|Dr. Hornstein and his wife in 1959|
In 1935 the IFSB began holding postal Olympiads, or team championships. In 1937 Alekhine, well known for postal play in his youth, suggested a a world correspondence championship be held starting in 1940, but World War II came along. With almost no postal play taking place during the war, it wasn't until December, 1945 that the IFSB was resurrected, but in the form of the International Correspondence Chess Association. During the remainder of the 1940s the ICCA offered tournaments organized into several classes as well as endgame tournaments in which games started from specific positions.
The first ICCA magazine, ICCA Resume, advertised a world championship tournament beginning in June of 1947. Before that could happen volunteers disappeared due to what the British referred to as “internal strains.” The magazine, now renamed Chess Mail, ceased publication and for several months things ground to a halt. Since the British had been handling most of the ICCA's administration several British players got together and drafted a new Constitution and in the spring of 1951 there was a meeting in London and the new organization was named the Internatioal Correspondence Chess Federation and Chess Mail was the magazine.
German was selected as the official language and the German postal club BdF began running the European tournaments. The German magazine Fernschach had ceased publication in 1939, but it was restarted in 1951 and in 1956 it became the official ICCF publication.
In this game the players were K. Kausek, a member of the Czechoslovak teams that were very successful in the CC Olympiads. They finished second in the First Olympiad (1949-1952) and were winners in the Second Olympiad (1952-1955). The players were Paroulek, Hukel, Kausek, Borsony, Olexa, and Skrovina, with Karel Prucha as Team Captain.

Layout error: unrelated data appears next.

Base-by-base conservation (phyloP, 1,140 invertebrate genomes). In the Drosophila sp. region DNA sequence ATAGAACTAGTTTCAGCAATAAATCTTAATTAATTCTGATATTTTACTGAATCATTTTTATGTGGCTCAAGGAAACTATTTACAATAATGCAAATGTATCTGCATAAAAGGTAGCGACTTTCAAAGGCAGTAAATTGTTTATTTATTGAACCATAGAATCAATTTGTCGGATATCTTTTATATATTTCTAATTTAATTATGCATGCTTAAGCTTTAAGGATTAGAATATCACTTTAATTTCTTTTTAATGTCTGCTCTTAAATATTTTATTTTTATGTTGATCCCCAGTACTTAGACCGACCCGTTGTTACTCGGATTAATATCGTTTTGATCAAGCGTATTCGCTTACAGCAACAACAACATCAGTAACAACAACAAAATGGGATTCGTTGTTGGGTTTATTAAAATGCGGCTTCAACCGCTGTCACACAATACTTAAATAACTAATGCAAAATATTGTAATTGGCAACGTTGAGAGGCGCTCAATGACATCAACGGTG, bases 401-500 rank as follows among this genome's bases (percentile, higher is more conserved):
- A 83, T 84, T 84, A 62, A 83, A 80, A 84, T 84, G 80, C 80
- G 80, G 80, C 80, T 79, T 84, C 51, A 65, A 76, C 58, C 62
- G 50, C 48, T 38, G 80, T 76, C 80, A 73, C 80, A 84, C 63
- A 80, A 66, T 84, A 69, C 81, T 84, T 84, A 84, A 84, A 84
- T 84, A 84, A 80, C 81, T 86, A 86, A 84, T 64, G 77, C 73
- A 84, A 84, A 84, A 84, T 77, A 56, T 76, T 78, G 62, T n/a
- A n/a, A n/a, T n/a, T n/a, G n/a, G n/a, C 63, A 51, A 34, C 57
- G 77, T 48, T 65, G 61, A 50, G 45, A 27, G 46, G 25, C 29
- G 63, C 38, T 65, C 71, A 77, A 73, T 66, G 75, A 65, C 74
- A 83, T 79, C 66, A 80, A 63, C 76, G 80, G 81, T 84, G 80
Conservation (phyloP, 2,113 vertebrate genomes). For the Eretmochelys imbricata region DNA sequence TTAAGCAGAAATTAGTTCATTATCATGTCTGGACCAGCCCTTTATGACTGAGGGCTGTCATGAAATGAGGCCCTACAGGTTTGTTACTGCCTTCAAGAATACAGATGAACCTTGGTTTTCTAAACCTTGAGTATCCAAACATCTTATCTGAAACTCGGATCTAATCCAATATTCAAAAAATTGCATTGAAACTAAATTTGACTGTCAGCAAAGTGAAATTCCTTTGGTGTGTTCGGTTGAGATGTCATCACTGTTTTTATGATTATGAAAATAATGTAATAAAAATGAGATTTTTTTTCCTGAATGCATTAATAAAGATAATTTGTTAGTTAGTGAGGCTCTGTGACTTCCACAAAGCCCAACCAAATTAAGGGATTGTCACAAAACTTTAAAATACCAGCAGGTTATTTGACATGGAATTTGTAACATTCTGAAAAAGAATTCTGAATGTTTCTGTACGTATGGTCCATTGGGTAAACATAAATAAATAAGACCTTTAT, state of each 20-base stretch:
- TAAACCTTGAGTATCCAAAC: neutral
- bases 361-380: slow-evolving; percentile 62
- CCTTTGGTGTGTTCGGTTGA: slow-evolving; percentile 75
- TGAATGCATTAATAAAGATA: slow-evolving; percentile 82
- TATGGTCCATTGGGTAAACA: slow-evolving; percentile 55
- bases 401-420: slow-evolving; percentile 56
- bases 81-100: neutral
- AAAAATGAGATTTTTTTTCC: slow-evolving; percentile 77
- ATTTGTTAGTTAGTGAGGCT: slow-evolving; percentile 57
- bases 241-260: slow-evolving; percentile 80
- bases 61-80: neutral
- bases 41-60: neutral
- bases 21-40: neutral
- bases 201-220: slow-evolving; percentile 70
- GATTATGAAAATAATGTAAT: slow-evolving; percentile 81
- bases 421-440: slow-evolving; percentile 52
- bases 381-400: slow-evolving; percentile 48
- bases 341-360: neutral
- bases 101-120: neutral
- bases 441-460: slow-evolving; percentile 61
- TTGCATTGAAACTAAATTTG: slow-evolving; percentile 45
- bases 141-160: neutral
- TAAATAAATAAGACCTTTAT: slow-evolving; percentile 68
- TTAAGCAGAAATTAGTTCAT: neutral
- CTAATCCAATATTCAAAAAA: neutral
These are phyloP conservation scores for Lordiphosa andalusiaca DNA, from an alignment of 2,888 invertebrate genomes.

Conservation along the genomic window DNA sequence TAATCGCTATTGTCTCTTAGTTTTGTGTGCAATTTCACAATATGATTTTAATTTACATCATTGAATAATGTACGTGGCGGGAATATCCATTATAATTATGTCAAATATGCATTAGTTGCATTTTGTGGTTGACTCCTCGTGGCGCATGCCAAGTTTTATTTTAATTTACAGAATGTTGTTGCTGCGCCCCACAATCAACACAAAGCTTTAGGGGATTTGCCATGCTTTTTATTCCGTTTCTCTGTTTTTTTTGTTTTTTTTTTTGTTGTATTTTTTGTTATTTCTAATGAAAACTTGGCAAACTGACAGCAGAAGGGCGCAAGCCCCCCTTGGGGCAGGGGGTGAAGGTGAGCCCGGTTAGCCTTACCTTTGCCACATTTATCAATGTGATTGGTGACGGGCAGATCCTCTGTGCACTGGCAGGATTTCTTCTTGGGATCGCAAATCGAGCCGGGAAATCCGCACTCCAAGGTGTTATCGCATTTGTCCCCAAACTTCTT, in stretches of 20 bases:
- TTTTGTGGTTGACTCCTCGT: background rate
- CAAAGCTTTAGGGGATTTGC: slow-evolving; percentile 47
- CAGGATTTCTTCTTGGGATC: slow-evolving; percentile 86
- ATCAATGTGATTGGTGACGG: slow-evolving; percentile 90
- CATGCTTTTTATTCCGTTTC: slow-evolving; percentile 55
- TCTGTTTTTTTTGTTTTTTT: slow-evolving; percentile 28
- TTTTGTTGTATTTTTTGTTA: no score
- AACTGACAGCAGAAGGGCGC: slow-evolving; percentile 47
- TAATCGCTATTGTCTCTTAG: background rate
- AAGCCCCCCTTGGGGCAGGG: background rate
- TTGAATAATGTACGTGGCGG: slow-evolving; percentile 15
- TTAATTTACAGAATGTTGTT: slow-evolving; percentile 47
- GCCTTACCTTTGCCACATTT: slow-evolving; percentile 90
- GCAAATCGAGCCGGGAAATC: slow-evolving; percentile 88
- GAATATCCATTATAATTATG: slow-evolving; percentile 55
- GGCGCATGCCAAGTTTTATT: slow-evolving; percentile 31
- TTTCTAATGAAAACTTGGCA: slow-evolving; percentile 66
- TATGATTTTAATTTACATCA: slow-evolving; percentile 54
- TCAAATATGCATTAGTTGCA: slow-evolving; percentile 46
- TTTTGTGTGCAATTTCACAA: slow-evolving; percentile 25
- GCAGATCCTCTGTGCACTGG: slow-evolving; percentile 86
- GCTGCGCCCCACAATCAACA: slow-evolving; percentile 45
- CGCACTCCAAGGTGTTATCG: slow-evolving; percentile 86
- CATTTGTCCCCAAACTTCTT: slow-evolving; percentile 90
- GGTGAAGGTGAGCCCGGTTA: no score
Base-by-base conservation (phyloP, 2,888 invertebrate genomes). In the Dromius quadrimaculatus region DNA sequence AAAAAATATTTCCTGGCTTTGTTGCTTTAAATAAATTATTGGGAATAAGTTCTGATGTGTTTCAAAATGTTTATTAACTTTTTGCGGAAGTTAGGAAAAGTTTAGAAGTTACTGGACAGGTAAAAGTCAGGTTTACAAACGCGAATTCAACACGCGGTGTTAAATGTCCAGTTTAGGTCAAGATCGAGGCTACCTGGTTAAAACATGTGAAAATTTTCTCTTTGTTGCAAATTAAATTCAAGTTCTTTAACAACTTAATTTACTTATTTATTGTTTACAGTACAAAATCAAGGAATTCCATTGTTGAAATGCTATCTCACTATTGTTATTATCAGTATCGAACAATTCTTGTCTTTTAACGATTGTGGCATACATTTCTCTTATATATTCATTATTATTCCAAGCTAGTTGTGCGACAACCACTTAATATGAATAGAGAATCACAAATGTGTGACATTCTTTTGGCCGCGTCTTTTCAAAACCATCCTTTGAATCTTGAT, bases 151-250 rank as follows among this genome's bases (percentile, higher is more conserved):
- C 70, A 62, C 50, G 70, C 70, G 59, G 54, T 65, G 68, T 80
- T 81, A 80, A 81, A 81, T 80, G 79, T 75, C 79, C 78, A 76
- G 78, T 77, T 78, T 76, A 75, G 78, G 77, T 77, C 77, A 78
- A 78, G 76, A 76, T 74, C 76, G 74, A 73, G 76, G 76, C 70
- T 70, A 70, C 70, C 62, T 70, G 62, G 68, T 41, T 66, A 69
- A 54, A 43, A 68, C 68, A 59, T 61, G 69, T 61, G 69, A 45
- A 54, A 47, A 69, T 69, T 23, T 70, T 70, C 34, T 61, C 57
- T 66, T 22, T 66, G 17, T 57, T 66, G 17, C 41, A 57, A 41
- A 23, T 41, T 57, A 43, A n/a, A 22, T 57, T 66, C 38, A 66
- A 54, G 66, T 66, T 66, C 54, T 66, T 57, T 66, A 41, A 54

Norman Hornstein (November 27, 1914, New York City - July 26, 1989, Southport, North Carolina) was a medical doctor from Southport, North Carolina and the 1960 North Carolina State Champion. In 1967, his home was destroyed in a fire. Lost in the blaze was an estimated $70,000 worth of art treasures, including the entire collection of paintings by Hornstein's wife, Gilliam, and 20 watercolors and drawings by famous artist and sculptur Sir Jacob Epstein. Hornstein was admitted to the hospital with burns and other injuries, but the rest of the family escaped unharmed; he made a full recovery.
Dr. Hornstein was known for his kindness towards his patients and he never turned anyone away just because they could not afford to pay, though sometimes he would receive items for his services. One such item was a skunk.
His wife, herself a gifted artist, was actively involved in the arts and was one of the founders of the Art Festival in Southport. Some of her artwork was on display in the traveling North Carolina Artists Exhibition. In 1958 she was the women's champion of North and South Carolina.